In any event the details of Thomas traditions have evolved over the centuries it seems. Most of the traditions has its roots in the non-canonocial Acts of Thomas, a gnostic tradition. To historians, the details of his death must be unknown. The idea of his martyrdom doesn't seem to arise until the 16th century. Marco Polo thought Thomas died accidentally and still other think he died of natural causes. And still we have no account mentioning that he had with him a copy of the Gospel of Matthew.

          • Joe Ser

            My claim was Bartholomew left the written copy of Matthew, not Thomas. Thomas preached the Gospel.

          • Joe Ser

            Would St Paul's travels be considered part of the Catholic faith? St Peter's? St James?

          • "The people of India hold that St Thomas was the first to bring the Gospel to Inida."

            Yes, and for centuries the people of Britain believed that Joseph of Arimathea went to Glastonbury and planted a magic tree. That doesn't mean it happened. We have a plethora of these later traditions, many of them completely contradictory and almost all of them fanciful.

            "Papias, wrote that "Matthew wrote down the sayings in Hebrew"

            And modern analysis shows that if that happened then the modern "Gosple of Matthew" is not that work - it was written in Greek and shows no sign of having been translated from Hebrew or Aramaic.

            If that's your "evidence" then it's pathetic. We'll be sticking to the consensus dates thanks.

          • stevegbrown

            Hello, I'm sure that you have heard of John A. T. Robinson's book "Re-dating the New Testament"? He points out that it is quite odd that none of the gospels mention the fall of Jerusalem in 70 AD. Something so momentous not mentioned, strongly suggests that the books were written before the event.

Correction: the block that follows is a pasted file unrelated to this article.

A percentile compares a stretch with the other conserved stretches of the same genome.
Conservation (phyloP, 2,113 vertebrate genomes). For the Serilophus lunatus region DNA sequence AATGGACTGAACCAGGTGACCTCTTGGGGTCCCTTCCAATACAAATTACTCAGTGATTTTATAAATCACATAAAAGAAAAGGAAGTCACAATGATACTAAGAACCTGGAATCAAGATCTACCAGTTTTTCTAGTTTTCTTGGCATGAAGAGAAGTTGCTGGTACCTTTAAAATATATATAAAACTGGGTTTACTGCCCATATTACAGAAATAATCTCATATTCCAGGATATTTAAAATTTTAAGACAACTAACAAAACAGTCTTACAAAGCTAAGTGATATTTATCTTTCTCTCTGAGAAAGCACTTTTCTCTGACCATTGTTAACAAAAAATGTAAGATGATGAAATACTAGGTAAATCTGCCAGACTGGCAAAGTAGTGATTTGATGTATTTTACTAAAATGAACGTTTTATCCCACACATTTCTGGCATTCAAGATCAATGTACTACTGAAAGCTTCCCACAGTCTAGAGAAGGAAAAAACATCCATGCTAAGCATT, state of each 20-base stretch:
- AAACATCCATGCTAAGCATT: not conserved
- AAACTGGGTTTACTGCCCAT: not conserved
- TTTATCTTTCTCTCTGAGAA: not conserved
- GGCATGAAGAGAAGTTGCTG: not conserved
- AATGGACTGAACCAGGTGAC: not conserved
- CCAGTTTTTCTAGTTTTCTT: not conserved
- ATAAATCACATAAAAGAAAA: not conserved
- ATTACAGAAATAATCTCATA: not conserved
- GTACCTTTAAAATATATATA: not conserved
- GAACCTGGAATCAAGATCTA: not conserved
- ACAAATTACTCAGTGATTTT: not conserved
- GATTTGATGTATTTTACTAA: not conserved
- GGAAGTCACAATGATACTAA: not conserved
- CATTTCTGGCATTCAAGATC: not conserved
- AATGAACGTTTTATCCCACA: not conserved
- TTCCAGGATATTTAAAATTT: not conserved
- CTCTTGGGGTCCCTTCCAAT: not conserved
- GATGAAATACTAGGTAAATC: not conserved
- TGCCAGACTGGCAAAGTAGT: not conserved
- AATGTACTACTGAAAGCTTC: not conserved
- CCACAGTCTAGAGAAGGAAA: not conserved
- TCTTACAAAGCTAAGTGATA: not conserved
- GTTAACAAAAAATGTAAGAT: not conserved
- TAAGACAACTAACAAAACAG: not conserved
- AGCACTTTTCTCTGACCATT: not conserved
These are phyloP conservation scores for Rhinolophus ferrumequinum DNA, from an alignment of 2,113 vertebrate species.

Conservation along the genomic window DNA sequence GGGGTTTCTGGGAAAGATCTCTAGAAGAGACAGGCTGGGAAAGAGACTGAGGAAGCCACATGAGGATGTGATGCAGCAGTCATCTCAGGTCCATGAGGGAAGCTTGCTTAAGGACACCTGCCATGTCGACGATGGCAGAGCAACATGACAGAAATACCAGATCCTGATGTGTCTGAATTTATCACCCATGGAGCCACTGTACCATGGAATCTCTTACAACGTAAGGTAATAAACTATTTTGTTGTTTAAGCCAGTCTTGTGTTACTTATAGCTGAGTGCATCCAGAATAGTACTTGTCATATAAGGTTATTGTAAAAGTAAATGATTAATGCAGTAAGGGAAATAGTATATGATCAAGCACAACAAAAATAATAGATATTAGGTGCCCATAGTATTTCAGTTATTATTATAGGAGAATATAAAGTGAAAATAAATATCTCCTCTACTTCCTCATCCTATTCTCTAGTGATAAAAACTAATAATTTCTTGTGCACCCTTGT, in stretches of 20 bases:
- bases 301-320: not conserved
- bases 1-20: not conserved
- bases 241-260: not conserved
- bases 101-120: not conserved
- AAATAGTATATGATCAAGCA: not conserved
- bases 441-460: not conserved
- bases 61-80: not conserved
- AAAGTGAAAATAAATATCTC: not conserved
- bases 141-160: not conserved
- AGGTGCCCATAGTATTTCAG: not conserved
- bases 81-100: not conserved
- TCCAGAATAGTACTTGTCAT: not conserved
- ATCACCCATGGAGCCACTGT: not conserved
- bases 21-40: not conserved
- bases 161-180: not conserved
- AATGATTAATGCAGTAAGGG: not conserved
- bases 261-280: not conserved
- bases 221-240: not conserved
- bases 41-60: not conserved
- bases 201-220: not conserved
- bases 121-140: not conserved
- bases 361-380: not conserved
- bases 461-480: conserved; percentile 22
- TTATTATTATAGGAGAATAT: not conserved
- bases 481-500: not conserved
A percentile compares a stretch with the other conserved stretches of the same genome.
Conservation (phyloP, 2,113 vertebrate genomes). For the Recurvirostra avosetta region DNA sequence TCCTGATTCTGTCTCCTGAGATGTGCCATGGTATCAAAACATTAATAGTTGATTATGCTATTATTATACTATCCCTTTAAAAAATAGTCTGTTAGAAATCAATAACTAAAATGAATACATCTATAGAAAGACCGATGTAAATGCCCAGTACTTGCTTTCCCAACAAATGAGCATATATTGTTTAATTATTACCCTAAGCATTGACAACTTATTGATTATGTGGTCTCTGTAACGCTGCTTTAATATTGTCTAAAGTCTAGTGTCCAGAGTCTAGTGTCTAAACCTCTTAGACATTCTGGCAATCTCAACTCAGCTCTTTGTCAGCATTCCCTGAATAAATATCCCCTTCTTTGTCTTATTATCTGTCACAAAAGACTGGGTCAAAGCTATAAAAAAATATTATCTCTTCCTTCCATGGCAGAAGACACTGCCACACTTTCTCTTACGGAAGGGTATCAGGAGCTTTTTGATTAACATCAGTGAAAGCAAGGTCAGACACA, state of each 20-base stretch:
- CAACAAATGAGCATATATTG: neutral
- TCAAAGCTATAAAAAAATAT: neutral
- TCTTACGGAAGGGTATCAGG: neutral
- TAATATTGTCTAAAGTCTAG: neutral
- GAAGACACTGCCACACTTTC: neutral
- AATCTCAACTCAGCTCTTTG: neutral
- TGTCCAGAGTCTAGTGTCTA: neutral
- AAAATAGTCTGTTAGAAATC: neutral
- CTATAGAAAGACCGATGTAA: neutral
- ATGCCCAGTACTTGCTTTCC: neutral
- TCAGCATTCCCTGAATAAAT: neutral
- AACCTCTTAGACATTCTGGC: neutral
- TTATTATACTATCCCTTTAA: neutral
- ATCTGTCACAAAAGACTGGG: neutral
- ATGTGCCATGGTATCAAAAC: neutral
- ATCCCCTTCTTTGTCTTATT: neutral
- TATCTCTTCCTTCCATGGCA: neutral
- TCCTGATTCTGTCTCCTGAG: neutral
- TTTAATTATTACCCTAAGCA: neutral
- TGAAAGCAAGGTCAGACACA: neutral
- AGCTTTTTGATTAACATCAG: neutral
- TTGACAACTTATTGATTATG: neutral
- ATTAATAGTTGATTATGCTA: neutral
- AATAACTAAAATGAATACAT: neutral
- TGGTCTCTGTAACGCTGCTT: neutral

I know, I know. It was a minority position back in 1976 when it was published. But it is gaining ground again. So consensi are not cast in stone.
            The discovery of a fragment of St Mark's Gospel in cave 7 of
            Qumran has brought possible dating at 50.
            What are your thoughts Tim? Thanks for the article..

        • Nick_from_Detroit

          Sorry, but not true. Saints Matthew and John were members of the Twelve Apostles, ergo, eyewitnesses. There are NO contradictions in any of the four Gospels, and they are historically accurate.

      • Doug Shaver

        We do not have four people all saying, "I was there and I saw what happened." We have four stories that church officials tell us were written by people who were there and saw what happened.

      • An unknown number of people claim to have stood on four different corners and they claim to have witnessed an accident. One person who remains anonymous writes down what he saw of the accident. Then, another person using a false name writes down what *he* supposedly saw, liberally stealing from the first anonymous person's report. We have no reason to suspect this second person knew anything about the accident first hand. He just calls himself "Mark". Then, a second person using a false name ("Matthew") copies bits of the first two documents and adds some other details which he supposedly saw. Then, A THIRD PERSON (who may or may not be "Luke") writes down what happened at the accident, borrowing heavily from what anonymous an pseudonymous witnesses wrote. He claims to be a historian, but he has an ax to grind, and he employs lot of questionable tactics (such as quoting pseudonymous and anonymous sources without really doing any fact-checking). Finally, one last "witness" steps forth. He also uses a false name ("John") and writes a lot of new material about the accident.

        All the accounts of the accident claim that angels appeared, food appeared from nowhere, and dead people jumped back up alive again.

        After many thousands of people have bought into this accident with angels and resurrections and gasoline from the automobiles changing into wine--and after several decades pass--serious historians begin to inquire about what actually happened.

        What can we say about *that* accident?

        • Joe Ser

          An accident did happen.